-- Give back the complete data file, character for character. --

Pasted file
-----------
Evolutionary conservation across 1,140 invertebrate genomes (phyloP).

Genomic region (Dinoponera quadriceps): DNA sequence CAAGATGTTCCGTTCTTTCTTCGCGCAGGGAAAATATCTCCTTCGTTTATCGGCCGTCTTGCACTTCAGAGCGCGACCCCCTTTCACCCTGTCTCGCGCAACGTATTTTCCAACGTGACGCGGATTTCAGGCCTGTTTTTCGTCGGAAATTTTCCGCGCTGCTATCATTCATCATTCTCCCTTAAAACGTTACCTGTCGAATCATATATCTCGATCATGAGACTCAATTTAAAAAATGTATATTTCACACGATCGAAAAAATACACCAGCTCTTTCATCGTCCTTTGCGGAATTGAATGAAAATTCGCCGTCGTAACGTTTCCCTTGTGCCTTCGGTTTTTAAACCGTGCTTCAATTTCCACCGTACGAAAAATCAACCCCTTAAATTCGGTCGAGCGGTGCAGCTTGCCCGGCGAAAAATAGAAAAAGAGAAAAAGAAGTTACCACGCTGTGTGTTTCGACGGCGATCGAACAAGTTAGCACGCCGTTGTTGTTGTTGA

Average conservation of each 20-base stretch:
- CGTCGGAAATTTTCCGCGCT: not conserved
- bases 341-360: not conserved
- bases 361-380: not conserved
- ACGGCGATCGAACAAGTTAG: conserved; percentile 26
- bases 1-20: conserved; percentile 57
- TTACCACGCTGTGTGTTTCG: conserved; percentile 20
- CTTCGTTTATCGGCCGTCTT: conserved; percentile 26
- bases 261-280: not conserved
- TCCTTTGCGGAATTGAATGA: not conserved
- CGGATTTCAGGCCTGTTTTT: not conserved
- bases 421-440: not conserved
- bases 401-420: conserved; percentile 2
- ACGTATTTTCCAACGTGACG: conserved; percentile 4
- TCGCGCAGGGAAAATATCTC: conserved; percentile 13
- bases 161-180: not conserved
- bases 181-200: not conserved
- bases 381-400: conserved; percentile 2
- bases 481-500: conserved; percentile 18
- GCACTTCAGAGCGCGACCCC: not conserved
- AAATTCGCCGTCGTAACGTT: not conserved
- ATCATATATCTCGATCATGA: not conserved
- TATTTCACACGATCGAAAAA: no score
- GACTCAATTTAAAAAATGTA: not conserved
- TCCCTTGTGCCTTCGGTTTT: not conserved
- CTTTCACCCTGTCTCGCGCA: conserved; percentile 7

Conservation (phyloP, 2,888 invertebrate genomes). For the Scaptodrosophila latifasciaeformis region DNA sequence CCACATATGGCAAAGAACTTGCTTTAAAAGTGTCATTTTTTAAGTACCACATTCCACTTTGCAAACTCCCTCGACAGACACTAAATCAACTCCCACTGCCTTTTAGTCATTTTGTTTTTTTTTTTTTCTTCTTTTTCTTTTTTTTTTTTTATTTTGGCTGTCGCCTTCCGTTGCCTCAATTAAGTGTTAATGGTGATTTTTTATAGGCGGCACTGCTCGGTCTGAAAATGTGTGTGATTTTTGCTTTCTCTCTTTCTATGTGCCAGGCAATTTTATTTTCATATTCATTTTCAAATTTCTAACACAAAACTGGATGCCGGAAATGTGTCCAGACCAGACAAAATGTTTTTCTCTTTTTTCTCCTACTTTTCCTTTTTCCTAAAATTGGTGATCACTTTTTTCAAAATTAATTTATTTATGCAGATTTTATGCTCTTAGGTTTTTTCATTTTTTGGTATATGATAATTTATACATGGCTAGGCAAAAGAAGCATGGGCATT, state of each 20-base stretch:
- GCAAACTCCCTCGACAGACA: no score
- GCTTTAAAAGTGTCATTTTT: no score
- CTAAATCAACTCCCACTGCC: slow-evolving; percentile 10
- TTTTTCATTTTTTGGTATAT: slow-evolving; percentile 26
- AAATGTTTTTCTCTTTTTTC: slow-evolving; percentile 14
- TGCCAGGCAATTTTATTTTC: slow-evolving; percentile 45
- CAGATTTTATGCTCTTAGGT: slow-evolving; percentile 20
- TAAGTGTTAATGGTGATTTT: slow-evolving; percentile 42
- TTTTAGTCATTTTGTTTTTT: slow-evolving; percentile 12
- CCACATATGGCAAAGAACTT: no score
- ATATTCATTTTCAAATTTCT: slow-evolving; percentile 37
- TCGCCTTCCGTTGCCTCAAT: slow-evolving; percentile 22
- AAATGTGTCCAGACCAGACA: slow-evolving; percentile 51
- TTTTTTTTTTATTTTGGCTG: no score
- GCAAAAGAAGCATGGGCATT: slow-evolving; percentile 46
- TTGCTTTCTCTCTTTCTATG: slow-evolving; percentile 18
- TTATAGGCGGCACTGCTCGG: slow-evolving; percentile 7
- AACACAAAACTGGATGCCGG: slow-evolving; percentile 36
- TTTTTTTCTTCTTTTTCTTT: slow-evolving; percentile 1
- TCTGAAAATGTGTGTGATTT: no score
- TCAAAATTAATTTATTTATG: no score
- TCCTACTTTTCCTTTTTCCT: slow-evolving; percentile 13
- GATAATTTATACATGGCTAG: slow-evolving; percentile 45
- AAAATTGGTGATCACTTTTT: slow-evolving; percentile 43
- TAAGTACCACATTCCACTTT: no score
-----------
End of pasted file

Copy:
Evolutionary conservation across 1,140 invertebrate genomes (phyloP).

Genomic region (Dinoponera quadriceps): DNA sequence CAAGATGTTCCGTTCTTTCTTCGCGCAGGGAAAATATCTCCTTCGTTTATCGGCCGTCTTGCACTTCAGAGCGCGACCCCCTTTCACCCTGTCTCGCGCAACGTATTTTCCAACGTGACGCGGATTTCAGGCCTGTTTTTCGTCGGAAATTTTCCGCGCTGCTATCATTCATCATTCTCCCTTAAAACGTTACCTGTCGAATCATATATCTCGATCATGAGACTCAATTTAAAAAATGTATATTTCACACGATCGAAAAAATACACCAGCTCTTTCATCGTCCTTTGCGGAATTGAATGAAAATTCGCCGTCGTAACGTTTCCCTTGTGCCTTCGGTTTTTAAACCGTGCTTCAATTTCCACCGTACGAAAAATCAACCCCTTAAATTCGGTCGAGCGGTGCAGCTTGCCCGGCGAAAAATAGAAAAAGAGAAAAAGAAGTTACCACGCTGTGTGTTTCGACGGCGATCGAACAAGTTAGCACGCCGTTGTTGTTGTTGA

Average conservation of each 20-base stretch:
- CGTCGGAAATTTTCCGCGCT: not conserved
- bases 341-360: not conserved
- bases 361-380: not conserved
- ACGGCGATCGAACAAGTTAG: conserved; percentile 26
- bases 1-20: conserved; percentile 57
- TTACCACGCTGTGTGTTTCG: conserved; percentile 20
- CTTCGTTTATCGGCCGTCTT: conserved; percentile 26
- bases 261-280: not conserved
- TCCTTTGCGGAATTGAATGA: not conserved
- CGGATTTCAGGCCTGTTTTT: not conserved
- bases 421-440: not conserved
- bases 401-420: conserved; percentile 2
- ACGTATTTTCCAACGTGACG: conserved; percentile 4
- TCGCGCAGGGAAAATATCTC: conserved; percentile 13
- bases 161-180: not conserved
- bases 181-200: not conserved
- bases 381-400: conserved; percentile 2
- bases 481-500: conserved; percentile 18
- GCACTTCAGAGCGCGACCCC: not conserved
- AAATTCGCCGTCGTAACGTT: not conserved
- ATCATATATCTCGATCATGA: not conserved
- TATTTCACACGATCGAAAAA: no score
- GACTCAATTTAAAAAATGTA: not conserved
- TCCCTTGTGCCTTCGGTTTT: not conserved
- CTTTCACCCTGTCTCGCGCA: conserved; percentile 7

Conservation (phyloP, 2,888 invertebrate genomes). For the Scaptodrosophila latifasciaeformis region DNA sequence CCACATATGGCAAAGAACTTGCTTTAAAAGTGTCATTTTTTAAGTACCACATTCCACTTTGCAAACTCCCTCGACAGACACTAAATCAACTCCCACTGCCTTTTAGTCATTTTGTTTTTTTTTTTTTCTTCTTTTTCTTTTTTTTTTTTTATTTTGGCTGTCGCCTTCCGTTGCCTCAATTAAGTGTTAATGGTGATTTTTTATAGGCGGCACTGCTCGGTCTGAAAATGTGTGTGATTTTTGCTTTCTCTCTTTCTATGTGCCAGGCAATTTTATTTTCATATTCATTTTCAAATTTCTAACACAAAACTGGATGCCGGAAATGTGTCCAGACCAGACAAAATGTTTTTCTCTTTTTTCTCCTACTTTTCCTTTTTCCTAAAATTGGTGATCACTTTTTTCAAAATTAATTTATTTATGCAGATTTTATGCTCTTAGGTTTTTTCATTTTTTGGTATATGATAATTTATACATGGCTAGGCAAAAGAAGCATGGGCATT, state of each 20-base stretch:
- GCAAACTCCCTCGACAGACA: no score
- GCTTTAAAAGTGTCATTTTT: no score
- CTAAATCAACTCCCACTGCC: slow-evolving; percentile 10
- TTTTTCATTTTTTGGTATAT: slow-evolving; percentile 26
- AAATGTTTTTCTCTTTTTTC: slow-evolving; percentile 14
- TGCCAGGCAATTTTATTTTC: slow-evolving; percentile 45
- CAGATTTTATGCTCTTAGGT: slow-evolving; percentile 20
- TAAGTGTTAATGGTGATTTT: slow-evolving; percentile 42
- TTTTAGTCATTTTGTTTTTT: slow-evolving; percentile 12
- CCACATATGGCAAAGAACTT: no score
- ATATTCATTTTCAAATTTCT: slow-evolving; percentile 37
- TCGCCTTCCGTTGCCTCAAT: slow-evolving; percentile 22
- AAATGTGTCCAGACCAGACA: slow-evolving; percentile 51
- TTTTTTTTTTATTTTGGCTG: no score
- GCAAAAGAAGCATGGGCATT: slow-evolving; percentile 46
- TTGCTTTCTCTCTTTCTATG: slow-evolving; percentile 18
- TTATAGGCGGCACTGCTCGG: slow-evolving; percentile 7
- AACACAAAACTGGATGCCGG: slow-evolving; percentile 36
- TTTTTTTCTTCTTTTTCTTT: slow-evolving; percentile 1
- TCTGAAAATGTGTGTGATTT: no score
- TCAAAATTAATTTATTTATG: no score
- TCCTACTTTTCCTTTTTCCT: slow-evolving; percentile 13
- GATAATTTATACATGGCTAG: slow-evolving; percentile 45
- AAAATTGGTGATCACTTTTT: slow-evolving; percentile 43
- TAAGTACCACATTCCACTTT: no score